While I’m on the subject of old bones, there’s another recent paleoanthropological find that could throw the prevailing theory of human origins into a cocked hat:
Teeth found near Rosh Ha’ayin, Israel, have been dated older than any other homo sapiens previously uncovered in Africa. Until now, remains of humans from only 200,000 years ago have been found in Africa, and the accepted approach has been that modern man originated on that continent.
The cave was uncovered in 2000 by Prof. Avi Gopher and Dr. Ran Barkai of Tel Aviv University (TAU) Institute of Archaeology. Later, Prof. Israel Hershkowitz of the Department of Anatomy and Anthropology at TAU’s Sackler School of Medicine and an international team of scientists performed a morphological analysis on the teeth found in the cave.
The Qesem Cave is dated between 400,000 and 200,000 years ago, and archaeologists working there believe that the findings indicate significant changes in the behaviour of ancient man. This period of time was crucial in the history of mankind from cultural and biological perspectives, and the fact that teeth of modern man were discovered indicates that these changes were apparently related to evolutionary changes taking place at that time, the researchers maintained.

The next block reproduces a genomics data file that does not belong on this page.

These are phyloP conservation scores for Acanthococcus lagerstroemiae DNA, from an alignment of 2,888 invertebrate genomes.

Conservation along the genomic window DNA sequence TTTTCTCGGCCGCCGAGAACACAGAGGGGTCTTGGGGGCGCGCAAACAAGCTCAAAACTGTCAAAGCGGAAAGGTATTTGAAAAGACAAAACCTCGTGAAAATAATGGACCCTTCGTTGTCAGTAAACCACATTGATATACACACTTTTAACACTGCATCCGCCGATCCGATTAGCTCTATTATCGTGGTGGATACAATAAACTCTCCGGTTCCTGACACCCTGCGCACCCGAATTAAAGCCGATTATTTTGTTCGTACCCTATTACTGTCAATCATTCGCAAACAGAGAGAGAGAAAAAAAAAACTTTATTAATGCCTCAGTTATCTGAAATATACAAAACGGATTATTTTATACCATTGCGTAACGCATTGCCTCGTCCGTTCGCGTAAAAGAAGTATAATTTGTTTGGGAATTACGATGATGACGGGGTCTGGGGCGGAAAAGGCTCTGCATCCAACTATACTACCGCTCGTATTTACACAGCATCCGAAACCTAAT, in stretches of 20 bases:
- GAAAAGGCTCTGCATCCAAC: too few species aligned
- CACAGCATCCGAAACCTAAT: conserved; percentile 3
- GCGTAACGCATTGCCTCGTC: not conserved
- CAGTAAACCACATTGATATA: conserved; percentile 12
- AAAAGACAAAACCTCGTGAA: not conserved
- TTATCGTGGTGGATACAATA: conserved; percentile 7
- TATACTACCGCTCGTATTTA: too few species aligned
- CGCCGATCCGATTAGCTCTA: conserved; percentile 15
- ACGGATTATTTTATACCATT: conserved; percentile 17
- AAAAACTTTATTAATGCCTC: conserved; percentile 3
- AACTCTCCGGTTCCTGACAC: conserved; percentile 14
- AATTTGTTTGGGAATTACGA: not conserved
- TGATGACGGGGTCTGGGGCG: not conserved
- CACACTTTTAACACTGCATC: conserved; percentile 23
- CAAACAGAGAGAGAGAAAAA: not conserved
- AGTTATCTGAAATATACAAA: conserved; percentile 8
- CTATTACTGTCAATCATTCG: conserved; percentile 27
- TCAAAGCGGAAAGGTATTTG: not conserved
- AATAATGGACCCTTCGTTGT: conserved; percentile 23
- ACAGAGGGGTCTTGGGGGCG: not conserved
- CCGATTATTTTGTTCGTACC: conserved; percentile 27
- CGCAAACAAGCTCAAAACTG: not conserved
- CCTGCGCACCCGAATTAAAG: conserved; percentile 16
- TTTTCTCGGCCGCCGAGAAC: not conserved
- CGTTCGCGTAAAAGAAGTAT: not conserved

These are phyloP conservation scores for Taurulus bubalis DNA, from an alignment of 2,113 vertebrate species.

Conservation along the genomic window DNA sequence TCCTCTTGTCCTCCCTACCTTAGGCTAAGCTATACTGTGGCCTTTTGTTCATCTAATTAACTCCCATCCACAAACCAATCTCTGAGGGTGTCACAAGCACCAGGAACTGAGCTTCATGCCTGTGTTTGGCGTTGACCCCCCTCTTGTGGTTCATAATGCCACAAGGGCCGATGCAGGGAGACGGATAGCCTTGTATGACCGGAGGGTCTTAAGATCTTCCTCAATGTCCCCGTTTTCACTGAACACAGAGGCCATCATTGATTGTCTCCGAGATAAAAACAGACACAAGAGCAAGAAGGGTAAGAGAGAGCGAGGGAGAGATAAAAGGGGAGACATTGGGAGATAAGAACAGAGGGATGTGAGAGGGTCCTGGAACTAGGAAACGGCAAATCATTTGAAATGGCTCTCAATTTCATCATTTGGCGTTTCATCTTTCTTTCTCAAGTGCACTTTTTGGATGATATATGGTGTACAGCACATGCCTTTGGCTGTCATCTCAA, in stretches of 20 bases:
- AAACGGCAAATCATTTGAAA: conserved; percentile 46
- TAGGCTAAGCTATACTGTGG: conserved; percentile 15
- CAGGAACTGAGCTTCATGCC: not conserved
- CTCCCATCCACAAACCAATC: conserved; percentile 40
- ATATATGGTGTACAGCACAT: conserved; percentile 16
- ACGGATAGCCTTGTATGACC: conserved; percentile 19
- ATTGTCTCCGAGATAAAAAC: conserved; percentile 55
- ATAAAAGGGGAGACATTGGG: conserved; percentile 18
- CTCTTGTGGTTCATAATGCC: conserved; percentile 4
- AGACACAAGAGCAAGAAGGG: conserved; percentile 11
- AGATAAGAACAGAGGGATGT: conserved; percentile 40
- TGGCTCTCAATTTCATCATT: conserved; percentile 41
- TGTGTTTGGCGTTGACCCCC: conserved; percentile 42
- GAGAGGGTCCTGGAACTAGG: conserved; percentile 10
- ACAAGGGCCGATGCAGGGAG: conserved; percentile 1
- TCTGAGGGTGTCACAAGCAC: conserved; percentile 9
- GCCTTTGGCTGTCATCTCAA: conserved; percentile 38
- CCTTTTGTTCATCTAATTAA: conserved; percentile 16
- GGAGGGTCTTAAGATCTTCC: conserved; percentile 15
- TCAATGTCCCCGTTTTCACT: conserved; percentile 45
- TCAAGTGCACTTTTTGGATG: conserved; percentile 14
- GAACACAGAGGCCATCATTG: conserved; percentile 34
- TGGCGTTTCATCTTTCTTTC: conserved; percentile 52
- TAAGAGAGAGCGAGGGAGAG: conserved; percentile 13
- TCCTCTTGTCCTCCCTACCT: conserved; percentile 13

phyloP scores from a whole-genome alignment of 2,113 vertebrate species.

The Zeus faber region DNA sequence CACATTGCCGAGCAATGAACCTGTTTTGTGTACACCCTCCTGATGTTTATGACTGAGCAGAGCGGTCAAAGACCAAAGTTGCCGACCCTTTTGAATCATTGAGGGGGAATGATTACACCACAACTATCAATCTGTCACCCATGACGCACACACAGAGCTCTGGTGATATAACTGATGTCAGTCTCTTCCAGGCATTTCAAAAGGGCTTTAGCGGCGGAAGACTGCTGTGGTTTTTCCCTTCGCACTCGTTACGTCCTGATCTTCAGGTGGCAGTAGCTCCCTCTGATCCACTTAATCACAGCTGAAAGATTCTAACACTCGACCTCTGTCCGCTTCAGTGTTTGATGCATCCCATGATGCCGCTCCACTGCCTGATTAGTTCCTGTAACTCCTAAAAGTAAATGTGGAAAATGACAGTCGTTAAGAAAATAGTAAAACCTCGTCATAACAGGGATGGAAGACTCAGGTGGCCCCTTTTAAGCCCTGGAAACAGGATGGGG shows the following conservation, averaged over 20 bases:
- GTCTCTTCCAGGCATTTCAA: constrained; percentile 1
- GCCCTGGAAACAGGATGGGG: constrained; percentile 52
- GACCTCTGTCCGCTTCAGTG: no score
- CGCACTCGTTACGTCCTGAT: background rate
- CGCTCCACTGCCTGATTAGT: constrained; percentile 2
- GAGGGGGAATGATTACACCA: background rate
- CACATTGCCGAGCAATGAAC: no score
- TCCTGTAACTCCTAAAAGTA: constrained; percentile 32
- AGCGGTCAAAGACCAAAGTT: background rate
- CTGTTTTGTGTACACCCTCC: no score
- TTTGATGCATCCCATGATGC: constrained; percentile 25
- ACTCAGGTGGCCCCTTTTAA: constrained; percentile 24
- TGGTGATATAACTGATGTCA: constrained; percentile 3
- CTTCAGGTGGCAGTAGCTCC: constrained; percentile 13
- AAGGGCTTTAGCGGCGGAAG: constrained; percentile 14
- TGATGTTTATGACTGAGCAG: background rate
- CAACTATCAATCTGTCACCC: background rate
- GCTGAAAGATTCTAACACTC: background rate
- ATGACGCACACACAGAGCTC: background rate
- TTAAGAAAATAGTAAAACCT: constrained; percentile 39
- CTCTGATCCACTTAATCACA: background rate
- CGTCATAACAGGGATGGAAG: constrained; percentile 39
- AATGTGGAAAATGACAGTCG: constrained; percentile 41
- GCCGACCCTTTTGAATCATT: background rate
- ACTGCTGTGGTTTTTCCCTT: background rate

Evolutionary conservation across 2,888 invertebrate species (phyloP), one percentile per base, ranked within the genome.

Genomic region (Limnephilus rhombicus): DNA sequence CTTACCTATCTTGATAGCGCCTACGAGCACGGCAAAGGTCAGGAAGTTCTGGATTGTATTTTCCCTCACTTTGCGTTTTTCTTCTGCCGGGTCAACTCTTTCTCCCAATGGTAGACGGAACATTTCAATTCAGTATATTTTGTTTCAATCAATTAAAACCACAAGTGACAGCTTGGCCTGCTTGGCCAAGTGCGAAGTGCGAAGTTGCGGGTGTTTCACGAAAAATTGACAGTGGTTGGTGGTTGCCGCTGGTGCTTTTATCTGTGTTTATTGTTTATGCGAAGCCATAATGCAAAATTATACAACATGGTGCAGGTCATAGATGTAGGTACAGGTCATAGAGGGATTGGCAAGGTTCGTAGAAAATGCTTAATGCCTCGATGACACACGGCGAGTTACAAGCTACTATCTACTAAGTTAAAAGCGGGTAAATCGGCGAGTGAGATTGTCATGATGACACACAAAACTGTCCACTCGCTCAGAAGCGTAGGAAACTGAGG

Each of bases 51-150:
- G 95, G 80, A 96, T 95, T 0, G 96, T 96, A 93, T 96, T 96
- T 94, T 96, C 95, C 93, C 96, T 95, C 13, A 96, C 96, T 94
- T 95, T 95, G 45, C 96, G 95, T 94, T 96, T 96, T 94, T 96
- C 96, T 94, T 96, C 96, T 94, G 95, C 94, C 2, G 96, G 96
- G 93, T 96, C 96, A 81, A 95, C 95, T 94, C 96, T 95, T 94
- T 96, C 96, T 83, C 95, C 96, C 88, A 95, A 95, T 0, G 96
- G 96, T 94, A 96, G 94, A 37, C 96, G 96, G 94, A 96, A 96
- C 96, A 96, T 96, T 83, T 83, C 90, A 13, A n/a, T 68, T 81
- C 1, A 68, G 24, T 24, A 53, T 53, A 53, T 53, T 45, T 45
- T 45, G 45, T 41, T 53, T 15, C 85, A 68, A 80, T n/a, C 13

The significance of these findings, as noted above, is that, if the dating on them holds, they predate the oldest anatomically modern human remains found in Africa. That in turns casts the theory that modern humans spread from Africa and spread from there into some doubt. A lack of evidence can do that.
However, Africa’s substantial human genetic diversity makes me wonder if older human remains aren’t lurking there somewhere, possibly buried somewhere in the forbidding Sahara.